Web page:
How to Explain “The Olden Days” to Kids

Dear Granddaughter:

Since you asked about “the olden days,” I thought you’d enjoy a written account of the primitive conditions in which Grandpa and I grew up.

Facebook hadn’t been invented back then, so meeting people and making friends was a complicated process. It involved rituals like talking to people, shaking their hands, and asking them questions about their interests.

Cars and Garages

photo by Pixabay

We lowered and raised our car windows by cranking a handles attached to the inside doors of the cars. We unlocked the car doors with keys, and had to lock them by pushing a button down by hand!

Garage doors could only be opened and closed manually, with a handle on the front. We had to get out of the car, walk to the garage, and open or close it ourselves.

TV, Telephones, and Letters

Cartoon by Ron Levellie

TVs in the dark ages had no remote controls. We got up from the couch and walked across the room to change the channel or turn the volume down with a knob attached to the front of the TV set. We had no couch potatoes in those days, either.

When we used telephones, we had to dial the other person by poking our finger into holes in a numbered plastic circle on the front of the phone. We even talked to the person on the other end. In those days, a text referred to a book we used for schoolwork.

Photo by Pixabay

We also sent messages to friends with items called letters, written with devices named pens, on sheets of paper, and we put them in a blue box on a street corner. They were sorted and sent in a truck to our friends’ houses. Sometimes they took days to arrive!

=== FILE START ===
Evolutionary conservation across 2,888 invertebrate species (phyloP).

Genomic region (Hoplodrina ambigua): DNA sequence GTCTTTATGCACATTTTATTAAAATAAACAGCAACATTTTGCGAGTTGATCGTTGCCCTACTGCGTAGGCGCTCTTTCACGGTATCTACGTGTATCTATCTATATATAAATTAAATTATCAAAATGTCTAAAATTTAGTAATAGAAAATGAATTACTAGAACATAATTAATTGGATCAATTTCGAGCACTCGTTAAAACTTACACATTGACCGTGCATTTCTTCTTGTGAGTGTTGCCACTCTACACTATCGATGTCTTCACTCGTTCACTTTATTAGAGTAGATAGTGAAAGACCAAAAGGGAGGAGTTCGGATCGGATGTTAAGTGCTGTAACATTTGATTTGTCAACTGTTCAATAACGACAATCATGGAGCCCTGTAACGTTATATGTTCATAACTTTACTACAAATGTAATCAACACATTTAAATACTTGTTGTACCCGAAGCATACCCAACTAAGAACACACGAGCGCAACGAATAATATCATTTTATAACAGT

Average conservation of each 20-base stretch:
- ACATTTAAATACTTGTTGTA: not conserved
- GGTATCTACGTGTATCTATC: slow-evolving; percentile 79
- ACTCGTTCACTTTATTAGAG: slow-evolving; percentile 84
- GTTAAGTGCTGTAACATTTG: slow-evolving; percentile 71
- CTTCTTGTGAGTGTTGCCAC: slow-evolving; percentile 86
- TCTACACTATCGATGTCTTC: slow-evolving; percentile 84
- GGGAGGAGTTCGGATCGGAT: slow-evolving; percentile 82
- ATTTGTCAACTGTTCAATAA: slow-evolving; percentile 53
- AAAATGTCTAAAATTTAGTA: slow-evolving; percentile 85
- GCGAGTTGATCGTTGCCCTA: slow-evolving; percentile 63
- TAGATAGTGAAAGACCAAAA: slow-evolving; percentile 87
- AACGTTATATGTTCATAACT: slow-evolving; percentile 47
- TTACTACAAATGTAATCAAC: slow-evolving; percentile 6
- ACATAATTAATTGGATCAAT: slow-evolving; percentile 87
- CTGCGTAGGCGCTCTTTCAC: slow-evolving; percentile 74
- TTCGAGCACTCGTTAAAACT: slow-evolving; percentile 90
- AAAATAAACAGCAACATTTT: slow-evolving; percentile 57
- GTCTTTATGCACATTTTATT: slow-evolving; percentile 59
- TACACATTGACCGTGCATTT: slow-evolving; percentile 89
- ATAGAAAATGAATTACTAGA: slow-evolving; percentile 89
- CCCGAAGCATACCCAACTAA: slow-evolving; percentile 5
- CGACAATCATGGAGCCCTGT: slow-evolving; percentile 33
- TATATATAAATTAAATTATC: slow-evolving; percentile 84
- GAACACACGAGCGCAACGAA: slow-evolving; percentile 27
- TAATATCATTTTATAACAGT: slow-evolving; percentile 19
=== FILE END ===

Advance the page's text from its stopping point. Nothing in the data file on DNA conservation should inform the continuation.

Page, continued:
I know this has shocked you, and you’re amazed that we survived. But people in the olden days were tougher. Without Facebook, remotes, and texting, we had to be.

With love, Your Savvy Grandma

  • From My Heart to Yours: I think that every generation looks back on earlier days and imagines that the past was simpler and sweeter. We can find contentment in spite of changes that happen faster than a weed sprouts. Just keep a kid handy to explain things!
Drawing by Elk Lake publishing

The above is an excerpt from The Heart of Humor: Sixty Helpings of Hilarity to Nourish Your Soul


Jeanette Levellie

Irish redhead and former history teacher Jeanette Levellie is the author of four books and hundreds of articles, stories, and newspaper columns. Among her publishing credits are stories in Guideposts anthologies,, and Country magazine. Jeanette is also a vocalist and speaker, splashing hope and humor on audiences of all sizes and styles. She and her pastor husband Kevin are parents to two adults, grandparents to three children, and servants to four cats. They live in Paris, IL., where the winters are frigid but the people are warm and friendly. Her hobbies include fitness, reading, and finding new ways to avoid housework.

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  1. I didn’t even have a garage, we parked in the driveway. I didn’t walk to school but i sure had to carry groceries. Lots easier now, from carport to kitchen.

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